This is my entry in The James Garner Blogathon hosted by Realweegiemidget Reviews
Alcoholics Anonymous was started in 1935. The event stems from when one William "Bill" Wilson was struggling with trying to remain sober and hit upon the idea, while on business in Akron, OH, to find another alcoholic to talk to, not to get the other alcoholic sober, but an effort to keep himself sober.
That person was a doctor who also suffered from an addiction to alcohol, one Dr. Robert "Bob" Smith. The foundation of the internationally known organization began with two alcoholics getting together to discuss their problems and working out that the solution was to help each other stay sober. Today there are are over 125,000 (according to a Jan. 2019 estimate) AA and affiliated groups (including such variations as Narcotics Anonymous, Cocaine Addicts Anonymous, etc.) meeting in virtually every country in the world, and it all started with just these two guys.
My Name is Bill W. (1989):
|The real Bill W. and Dr. Bob S.|
|James Woods as Bill W. and James Garner as Dr. Bob S.|
Bill Wilson (James Woods) is just home from WWI. He has ambition to beat the band. He wants to be a success on the stock market, and he has the ego to match his drive. He and his wife Lois (JoBeth Williams) are working to develop a life of luxury.
But Bill developed a taste for alcohol while on duty in service in Europe during the war. Although initially it's not too bad, it gradually becomes an obsession. One should note that most of Bill's drinking "career" occurred during prohibition. He mustered out of the service in 1920 and didn't actually become sober until 1935. Prohibition, if you didn't know, was in effect from 1920-1933. So much of the alcohol he consumed was not only bad for him but also illegal.
When the stock market crashed in 1929, Bill and Lois became paupers. Bill struggled to regain his stature as an investor, but alcohol sent him on binges. Everyone, including his wife and father-in-law struggled to convince him to quit. Not only was Bill an obsessive drinker, though, he also suffered from a single-minded determination to be a success in business. This leads to him not paying much attention to his wife, and he is on a binge when she has to have a hysterectomy to save her life.
Eventually his family believes that the only way to save Bill is to have him committed to a mental institution. (There were several of these drying out periods over Bill's life, according to his own story in the first chapter of the book Alcoholics Anonymous, but the movie distills this down to save time. At the mental institution Bill has a revelation and finds his "Higher Power" who removes the obsession for alcohol from Bill.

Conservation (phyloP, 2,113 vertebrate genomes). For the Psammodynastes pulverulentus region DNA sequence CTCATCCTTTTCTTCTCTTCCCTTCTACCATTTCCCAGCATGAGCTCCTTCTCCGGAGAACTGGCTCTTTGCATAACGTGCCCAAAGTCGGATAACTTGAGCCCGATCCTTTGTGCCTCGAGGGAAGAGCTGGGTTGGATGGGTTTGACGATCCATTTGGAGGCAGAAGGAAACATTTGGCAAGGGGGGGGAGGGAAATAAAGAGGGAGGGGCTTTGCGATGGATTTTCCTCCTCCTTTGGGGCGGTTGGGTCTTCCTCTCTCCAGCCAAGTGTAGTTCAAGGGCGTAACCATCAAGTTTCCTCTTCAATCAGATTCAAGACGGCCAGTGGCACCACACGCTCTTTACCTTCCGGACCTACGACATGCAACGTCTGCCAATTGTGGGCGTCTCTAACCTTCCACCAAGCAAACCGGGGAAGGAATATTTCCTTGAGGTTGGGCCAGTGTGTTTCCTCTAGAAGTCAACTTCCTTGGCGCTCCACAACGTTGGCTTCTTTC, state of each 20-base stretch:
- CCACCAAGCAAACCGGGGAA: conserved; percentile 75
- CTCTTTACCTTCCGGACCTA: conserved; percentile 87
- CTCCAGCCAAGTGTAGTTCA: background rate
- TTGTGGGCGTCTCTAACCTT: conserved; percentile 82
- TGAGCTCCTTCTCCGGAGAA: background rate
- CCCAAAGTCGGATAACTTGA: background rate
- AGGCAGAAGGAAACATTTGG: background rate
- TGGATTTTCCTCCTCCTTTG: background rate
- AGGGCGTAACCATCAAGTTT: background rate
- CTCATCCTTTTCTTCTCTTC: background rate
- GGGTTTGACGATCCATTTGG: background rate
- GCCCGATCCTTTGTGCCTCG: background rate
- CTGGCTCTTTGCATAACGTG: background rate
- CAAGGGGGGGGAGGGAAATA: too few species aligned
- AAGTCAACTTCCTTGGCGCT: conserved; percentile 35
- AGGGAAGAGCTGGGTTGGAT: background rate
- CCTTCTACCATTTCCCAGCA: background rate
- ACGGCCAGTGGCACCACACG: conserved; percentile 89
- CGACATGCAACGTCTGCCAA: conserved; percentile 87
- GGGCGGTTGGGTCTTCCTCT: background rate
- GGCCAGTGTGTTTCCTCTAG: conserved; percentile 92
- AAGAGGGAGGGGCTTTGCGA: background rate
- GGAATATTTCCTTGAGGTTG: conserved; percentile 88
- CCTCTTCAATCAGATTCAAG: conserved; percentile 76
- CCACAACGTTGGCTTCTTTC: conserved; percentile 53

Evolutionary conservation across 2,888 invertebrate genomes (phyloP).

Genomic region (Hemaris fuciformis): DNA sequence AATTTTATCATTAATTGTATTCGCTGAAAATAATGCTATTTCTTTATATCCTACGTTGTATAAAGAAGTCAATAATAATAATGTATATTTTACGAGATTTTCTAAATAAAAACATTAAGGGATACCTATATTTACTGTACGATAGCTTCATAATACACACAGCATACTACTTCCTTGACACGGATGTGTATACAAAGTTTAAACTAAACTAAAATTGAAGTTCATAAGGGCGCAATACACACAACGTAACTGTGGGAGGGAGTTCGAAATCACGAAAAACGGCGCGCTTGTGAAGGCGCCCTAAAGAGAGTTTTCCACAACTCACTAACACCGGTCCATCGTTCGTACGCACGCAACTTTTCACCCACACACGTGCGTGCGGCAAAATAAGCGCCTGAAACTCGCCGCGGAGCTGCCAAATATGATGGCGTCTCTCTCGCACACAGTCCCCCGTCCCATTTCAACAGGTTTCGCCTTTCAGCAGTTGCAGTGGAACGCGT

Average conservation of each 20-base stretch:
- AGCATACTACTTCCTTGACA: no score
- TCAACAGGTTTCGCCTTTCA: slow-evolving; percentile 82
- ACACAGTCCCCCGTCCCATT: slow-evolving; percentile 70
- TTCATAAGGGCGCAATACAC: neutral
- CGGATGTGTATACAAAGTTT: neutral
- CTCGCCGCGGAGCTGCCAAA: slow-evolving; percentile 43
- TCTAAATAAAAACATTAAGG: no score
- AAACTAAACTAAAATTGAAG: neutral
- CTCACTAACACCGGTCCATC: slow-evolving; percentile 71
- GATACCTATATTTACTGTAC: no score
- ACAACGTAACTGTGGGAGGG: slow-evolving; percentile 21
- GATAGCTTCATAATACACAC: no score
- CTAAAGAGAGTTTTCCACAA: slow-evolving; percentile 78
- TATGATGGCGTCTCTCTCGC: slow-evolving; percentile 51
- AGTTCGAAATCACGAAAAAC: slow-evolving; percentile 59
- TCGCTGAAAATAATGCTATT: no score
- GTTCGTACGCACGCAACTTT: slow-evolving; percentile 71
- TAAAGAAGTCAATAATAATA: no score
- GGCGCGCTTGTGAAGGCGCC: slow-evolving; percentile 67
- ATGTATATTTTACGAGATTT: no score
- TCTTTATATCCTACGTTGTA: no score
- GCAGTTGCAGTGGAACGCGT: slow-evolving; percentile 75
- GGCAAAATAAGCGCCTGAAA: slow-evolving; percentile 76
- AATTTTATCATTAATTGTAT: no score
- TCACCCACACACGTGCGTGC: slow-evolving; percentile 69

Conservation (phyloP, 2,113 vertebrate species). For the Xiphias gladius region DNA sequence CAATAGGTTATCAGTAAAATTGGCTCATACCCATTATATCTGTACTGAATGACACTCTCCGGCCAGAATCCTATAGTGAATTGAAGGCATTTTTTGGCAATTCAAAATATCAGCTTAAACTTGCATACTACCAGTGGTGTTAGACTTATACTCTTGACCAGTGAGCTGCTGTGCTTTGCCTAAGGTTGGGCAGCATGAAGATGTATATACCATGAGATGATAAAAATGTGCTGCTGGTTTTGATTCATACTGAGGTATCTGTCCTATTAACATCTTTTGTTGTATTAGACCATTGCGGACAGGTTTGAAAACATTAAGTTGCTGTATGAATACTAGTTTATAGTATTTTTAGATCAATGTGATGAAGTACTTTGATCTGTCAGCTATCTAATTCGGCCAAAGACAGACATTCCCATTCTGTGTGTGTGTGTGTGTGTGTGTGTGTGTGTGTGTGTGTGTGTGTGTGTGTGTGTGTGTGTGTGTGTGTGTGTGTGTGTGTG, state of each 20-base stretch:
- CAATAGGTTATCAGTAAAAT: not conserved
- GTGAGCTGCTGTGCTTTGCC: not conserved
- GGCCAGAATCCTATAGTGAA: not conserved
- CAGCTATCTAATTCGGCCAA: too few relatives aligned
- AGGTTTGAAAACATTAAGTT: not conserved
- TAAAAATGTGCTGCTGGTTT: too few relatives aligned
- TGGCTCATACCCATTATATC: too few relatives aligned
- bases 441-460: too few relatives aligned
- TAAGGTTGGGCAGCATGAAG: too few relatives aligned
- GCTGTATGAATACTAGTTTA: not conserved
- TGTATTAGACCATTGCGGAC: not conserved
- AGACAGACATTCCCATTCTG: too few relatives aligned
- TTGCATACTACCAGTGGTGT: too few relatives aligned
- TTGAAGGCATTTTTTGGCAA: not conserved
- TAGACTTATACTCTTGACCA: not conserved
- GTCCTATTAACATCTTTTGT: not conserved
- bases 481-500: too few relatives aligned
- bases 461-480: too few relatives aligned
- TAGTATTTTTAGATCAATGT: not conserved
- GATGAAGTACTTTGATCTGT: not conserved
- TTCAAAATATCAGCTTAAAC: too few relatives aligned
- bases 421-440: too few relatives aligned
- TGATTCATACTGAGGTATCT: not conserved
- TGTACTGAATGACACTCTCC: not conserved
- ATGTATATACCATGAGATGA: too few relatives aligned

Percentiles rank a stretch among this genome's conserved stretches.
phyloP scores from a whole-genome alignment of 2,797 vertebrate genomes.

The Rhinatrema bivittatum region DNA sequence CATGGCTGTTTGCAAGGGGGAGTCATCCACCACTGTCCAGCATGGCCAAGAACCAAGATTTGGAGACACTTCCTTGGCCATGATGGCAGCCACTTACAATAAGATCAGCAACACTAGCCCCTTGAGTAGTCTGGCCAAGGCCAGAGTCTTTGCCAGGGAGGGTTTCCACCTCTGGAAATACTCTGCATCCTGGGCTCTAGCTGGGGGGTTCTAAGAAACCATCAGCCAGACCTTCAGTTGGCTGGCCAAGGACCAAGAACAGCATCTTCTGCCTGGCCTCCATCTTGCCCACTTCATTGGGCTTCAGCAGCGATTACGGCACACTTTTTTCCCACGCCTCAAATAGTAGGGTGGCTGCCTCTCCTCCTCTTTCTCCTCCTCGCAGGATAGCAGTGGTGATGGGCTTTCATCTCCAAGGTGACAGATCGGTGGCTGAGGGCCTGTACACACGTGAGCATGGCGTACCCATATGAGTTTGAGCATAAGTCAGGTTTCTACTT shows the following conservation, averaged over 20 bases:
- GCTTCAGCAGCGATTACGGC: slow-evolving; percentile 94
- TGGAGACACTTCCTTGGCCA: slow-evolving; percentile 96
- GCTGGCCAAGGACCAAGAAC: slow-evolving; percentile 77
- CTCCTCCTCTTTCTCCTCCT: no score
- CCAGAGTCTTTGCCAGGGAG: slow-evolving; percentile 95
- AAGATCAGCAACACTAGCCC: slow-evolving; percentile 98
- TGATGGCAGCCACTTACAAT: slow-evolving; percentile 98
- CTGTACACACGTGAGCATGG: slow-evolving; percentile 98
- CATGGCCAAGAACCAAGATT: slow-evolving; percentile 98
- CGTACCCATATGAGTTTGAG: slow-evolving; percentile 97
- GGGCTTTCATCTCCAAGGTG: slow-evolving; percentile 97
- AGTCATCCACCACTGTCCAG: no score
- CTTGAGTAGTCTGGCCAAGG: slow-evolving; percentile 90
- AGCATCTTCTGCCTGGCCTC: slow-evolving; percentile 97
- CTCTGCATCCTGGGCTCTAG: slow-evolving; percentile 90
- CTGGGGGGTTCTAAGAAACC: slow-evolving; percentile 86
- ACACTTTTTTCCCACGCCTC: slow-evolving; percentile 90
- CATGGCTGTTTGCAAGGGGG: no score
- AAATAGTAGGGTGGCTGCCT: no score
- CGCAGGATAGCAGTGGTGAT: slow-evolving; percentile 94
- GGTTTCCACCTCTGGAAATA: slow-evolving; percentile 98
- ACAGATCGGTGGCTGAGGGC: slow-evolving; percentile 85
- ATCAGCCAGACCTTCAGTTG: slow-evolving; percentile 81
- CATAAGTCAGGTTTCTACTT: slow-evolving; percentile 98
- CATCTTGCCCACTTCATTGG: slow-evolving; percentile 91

Not long after, Bill is on business in Akron, still trying to become a success. In the hotel he has a lot of free time on his hands and keeps looking at the hotel lounge and trying to avoid giving up on his sobriety. Instead he decides to call the local churches trying to find a fellow addict to talk with. This leads him to Dr. Bob (James Garner), who consents to talk with bill for 15 minutes. The conversation eventually lasted 6 hours, and the seeds of AA recovery were born.
The focal point of the film is on Bill, but without Dr. Bob in the mix, Alcoholics Anonymous would never have got off the ground and millions of recovering alcoholics today might still be suffering. Included in Bill's story is the man who inspired Bill that recovery was possible, Ebby Thatcher (Gary Sinise). It was Ebby who came to Bill with a concept of using a Higher Power (God) as a force greater than himself to quit.
Whether or not the movie is inspiring may depend a lot on your position on the subject of alcoholism. Surely, if you are one of those who can't believe a man can be so deep in his addiction that he can't just quit on his own, you may find the story a bit on the melodramatic side. But speaking as one who has found release through help, I find Bill's story encouraging.
If you really want to get into the concept of addiction and also the potential for recovery, might I recommend you pair this with the classic Ray Milland movie The Lost Weekend? Both movies will give you an insight into the plight of someone who struggles to say "No" to the next drink.
Time to fire up the Plymouth and head home. And with 10+ years of sobriety I'll be doing it without alcohol. Drive safely folks.